Packed between the green rind are hundreds of shiny, sweet beads of zesty goodness, which look very similar to caviar.

The beads themselves are the finger limes, each containing a tiny pocket of tart, citrusy, and bitter juice, that bursts onto the tongue with explosiveness and intensity.

As with limes and lemons, while Australian finger limes can be eaten raw, the sharpness of the taste can be a little too much on its own.

Instead, finger limes can bring their citrusy flavor and zesty aroma to a range of dishes. Great in desserts such as curd or cheesecake, finger limes also enhance the flavor in salads, seafood dishes, and many more.

11 – Red Bananas

This is not a parallel universe! Red bananas, native to Southeast Asia, may pique your curiosity due to their color, but there’s far more to this delicious fruit than first meets the eye.

A weird fruit rich in nutrients, including potassium and vitamin C, red bananas are believed to be great for a healthy heart and digestive system, while some also believe they lower blood pressure.

In terms of taste, red bananas compare similarly to their yellow cousins. When ripe, red bananas have a soft and fibrous texture and a similarly sweet taste to yellow bananas, but with the addition of a tart undertone, similar to that of a raspberry.

Red bananas are smaller and a little plumper than yellow bananas and can be found in a range of sweet dishes, including juices and desserts, but also balancing the spice with sweetness in various Southeast Asian savory dishes.

12 – Tamarillo

Bulbous and blood-red in appearance, lovers of tomatoes will find a special place in their hearts for the tamarillo, native to the dense rainforests of Peru, Ecuador, and Colombia.

Initially, everything about the tamarillo screams danger. Its vibrant red, tough, and inedible skin, coupled with its spiked stem, would make you want to stay away, rather than come closer if you stumbled across this fruit in a forest.

However, peel back its tough skin, and inside you’re treated to a richly colored pulp, dotted with edible seeds, that texturally has the juiciness of a tomato and the crunch of a kiwi fruit. Refreshing and delicious, tamarillo also tastes similar to its cousin, but with more sweetness in each bite.

As with tomatoes, tamarillos can be eaten raw, and used in a wide range of both sweet and savory dishes. From juices to sauces for meat dishes, tamarillo is incredibly diverse.

13 – Korean Melon

No, you have not become a giant and everything looks smaller, you are in fact looking at the beautiful, delicate, and palm-sized Korean melon!

Its white seams, which run the length of the fruit in apparent perfect symmetry, are hypnotic to lay eyes on, while the Korean melon’s bright yellow skin radiates sunshine and healthy vibes.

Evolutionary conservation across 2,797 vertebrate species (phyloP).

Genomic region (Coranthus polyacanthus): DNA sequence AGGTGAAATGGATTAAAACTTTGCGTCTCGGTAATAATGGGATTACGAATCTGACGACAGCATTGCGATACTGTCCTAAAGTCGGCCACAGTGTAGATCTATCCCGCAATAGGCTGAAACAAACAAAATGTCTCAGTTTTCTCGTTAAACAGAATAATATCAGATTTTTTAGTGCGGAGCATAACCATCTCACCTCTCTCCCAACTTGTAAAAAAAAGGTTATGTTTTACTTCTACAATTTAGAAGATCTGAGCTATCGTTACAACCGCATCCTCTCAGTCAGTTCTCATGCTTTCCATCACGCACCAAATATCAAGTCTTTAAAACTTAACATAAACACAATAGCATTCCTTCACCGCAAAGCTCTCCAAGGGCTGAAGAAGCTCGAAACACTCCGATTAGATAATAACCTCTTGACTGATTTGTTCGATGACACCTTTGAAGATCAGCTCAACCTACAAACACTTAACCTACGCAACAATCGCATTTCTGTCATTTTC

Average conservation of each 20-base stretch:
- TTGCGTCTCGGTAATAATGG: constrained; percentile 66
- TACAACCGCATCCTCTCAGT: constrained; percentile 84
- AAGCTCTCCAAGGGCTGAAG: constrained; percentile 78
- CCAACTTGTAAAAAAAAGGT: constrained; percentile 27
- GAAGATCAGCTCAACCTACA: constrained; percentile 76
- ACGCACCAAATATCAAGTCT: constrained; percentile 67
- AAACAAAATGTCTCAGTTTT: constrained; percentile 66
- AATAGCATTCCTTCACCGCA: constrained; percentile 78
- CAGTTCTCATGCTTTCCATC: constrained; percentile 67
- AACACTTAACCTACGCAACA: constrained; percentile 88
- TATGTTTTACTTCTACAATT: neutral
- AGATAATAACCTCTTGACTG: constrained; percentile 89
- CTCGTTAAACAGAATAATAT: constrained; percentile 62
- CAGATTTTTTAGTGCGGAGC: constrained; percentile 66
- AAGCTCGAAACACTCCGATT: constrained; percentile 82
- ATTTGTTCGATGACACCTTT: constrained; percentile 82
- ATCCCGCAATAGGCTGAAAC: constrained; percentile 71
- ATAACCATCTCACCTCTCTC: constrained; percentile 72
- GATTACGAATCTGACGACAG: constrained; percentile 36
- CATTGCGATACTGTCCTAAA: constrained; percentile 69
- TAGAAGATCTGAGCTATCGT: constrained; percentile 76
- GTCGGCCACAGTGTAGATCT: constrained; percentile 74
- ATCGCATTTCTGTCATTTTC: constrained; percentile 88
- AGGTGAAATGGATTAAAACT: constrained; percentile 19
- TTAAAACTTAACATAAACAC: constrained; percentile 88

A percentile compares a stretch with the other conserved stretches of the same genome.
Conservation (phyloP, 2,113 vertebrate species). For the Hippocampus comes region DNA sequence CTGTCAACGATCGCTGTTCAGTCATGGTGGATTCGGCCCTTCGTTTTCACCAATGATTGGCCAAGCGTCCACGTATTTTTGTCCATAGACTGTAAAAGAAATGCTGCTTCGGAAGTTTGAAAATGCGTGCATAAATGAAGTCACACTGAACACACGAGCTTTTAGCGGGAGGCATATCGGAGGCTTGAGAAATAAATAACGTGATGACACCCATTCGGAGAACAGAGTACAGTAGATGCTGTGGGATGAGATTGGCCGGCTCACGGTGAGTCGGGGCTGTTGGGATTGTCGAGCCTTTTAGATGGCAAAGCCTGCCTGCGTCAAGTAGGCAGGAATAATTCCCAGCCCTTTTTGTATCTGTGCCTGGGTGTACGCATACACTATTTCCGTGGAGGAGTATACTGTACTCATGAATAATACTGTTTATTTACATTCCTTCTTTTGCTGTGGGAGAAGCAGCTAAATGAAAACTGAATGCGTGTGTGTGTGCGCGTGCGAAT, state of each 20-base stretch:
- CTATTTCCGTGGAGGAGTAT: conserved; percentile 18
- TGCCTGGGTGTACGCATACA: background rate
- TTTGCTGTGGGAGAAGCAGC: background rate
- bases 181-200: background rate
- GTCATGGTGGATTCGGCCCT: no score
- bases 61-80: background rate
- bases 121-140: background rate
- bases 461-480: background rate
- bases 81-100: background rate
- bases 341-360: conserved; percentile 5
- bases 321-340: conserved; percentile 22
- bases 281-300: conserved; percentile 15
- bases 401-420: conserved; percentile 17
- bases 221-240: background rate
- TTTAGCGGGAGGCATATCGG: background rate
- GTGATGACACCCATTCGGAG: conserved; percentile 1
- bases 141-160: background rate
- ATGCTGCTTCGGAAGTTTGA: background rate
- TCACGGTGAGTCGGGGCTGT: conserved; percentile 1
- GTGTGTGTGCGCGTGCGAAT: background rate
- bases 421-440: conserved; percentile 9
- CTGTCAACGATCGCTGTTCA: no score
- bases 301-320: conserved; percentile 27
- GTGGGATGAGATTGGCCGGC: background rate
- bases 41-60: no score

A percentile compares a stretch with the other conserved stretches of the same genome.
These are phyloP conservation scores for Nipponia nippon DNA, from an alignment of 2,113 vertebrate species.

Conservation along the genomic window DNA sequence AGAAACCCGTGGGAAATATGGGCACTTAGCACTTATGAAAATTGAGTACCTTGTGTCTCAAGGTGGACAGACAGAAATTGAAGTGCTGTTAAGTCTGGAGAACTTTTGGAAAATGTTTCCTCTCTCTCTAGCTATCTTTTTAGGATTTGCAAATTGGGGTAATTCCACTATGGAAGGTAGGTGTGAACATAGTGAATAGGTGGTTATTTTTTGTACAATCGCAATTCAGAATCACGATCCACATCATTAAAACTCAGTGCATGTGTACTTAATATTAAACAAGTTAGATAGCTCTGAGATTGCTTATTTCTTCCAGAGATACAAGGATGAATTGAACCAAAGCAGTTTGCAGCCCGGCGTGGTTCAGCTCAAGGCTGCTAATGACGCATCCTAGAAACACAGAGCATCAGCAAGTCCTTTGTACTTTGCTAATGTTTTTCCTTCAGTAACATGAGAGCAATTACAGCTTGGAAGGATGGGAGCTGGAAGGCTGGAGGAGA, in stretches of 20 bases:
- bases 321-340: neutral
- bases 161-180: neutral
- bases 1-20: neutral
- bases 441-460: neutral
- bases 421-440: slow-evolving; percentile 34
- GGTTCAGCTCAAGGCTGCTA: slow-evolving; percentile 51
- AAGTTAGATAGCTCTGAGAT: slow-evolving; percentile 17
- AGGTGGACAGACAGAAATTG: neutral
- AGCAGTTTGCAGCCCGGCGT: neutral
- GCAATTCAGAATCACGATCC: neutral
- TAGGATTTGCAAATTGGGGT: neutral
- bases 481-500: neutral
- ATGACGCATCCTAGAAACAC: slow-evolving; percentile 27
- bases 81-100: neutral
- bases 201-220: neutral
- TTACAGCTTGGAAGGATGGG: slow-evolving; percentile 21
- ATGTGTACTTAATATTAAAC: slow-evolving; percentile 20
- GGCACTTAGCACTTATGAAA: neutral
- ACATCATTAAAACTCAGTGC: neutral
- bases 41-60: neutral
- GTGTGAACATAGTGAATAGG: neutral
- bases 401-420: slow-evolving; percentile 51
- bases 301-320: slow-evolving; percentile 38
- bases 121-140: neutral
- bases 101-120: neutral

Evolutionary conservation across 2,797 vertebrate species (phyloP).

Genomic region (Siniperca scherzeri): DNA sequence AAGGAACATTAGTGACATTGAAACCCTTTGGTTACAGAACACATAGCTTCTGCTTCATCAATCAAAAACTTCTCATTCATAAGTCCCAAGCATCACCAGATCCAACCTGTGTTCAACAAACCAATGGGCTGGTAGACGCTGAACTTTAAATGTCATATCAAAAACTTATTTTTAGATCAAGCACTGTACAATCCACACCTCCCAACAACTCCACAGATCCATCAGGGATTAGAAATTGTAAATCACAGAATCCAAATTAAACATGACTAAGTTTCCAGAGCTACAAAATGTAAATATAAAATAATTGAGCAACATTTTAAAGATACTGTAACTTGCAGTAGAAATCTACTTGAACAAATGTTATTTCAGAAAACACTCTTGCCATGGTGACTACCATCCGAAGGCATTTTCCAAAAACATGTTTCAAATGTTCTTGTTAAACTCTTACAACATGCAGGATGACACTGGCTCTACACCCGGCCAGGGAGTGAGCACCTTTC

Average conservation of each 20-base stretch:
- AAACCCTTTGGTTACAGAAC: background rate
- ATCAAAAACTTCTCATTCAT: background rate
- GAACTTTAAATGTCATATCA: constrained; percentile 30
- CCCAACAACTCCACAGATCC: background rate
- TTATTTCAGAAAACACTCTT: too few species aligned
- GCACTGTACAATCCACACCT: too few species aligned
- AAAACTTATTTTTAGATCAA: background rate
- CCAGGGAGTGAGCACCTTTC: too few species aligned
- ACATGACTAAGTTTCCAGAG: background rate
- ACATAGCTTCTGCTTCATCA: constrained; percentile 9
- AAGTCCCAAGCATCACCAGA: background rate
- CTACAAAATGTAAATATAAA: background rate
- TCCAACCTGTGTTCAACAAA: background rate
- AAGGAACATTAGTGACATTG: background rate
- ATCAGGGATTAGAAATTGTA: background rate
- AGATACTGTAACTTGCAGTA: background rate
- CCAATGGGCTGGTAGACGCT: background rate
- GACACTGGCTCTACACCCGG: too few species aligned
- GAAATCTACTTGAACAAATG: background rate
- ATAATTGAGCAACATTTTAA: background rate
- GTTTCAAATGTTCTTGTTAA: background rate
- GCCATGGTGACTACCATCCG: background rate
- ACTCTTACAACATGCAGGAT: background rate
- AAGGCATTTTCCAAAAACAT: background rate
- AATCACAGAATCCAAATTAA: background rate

While its rind is bitter yet edible, the flesh within is what makes this Asian fruit so sought-after. Korean melon pulp has a soft, supple consistency, similar to that of a pear, while its taste fuses cantaloupe with the sweet undertones of banana, and the crispness of cucumber.

Sweet and refreshing, Korean melons are much smaller than your average cantaloupe or honeydew melon, snuggling fitting in the palm of your hand. It can be enjoyed raw, and in a range of salads, smoothies, juices, desserts, and sorbets.

Weird Fruits Summary

Is your mind blown enough yet? Because I feel like I’ll never look at fruit in the same way again!

But while there is a certain novelty to the weird and wonderful shapes and colors of these fruits, their importance in their native cuisines should never be understated.

This is why travel can bring such wonder to our lives. It opens us up to new experiences and discoveries. These whacky and wonderful fruits offer such nutrients, goodness, and joy, and help add a wow factor to so many dishes and foods in countries across the globe.

Wherever your travels take you, keep your eyes peeled for these unique foods in food markets, restaurants, and festivals, and be sure to try them if you find them.

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Author: Dale Johnson is a content writer, strategist, and keen foodie who has traveled to over 30 countries.

Images licensed via Shutterstock


  • Hey there! We are Dale and Doina, the founders of Nomad Paradise. We traveled full-time for over three years, and while we now have a home base in the U.K., continue to take trips abroad to visit new places and try new cuisines and foods. Our food guides are curated with the guidance of local foodies, and their contribution is indicated under each article. We also cook the foods we try abroad, and you can discover how to make them in our 'recipes from around the world' category.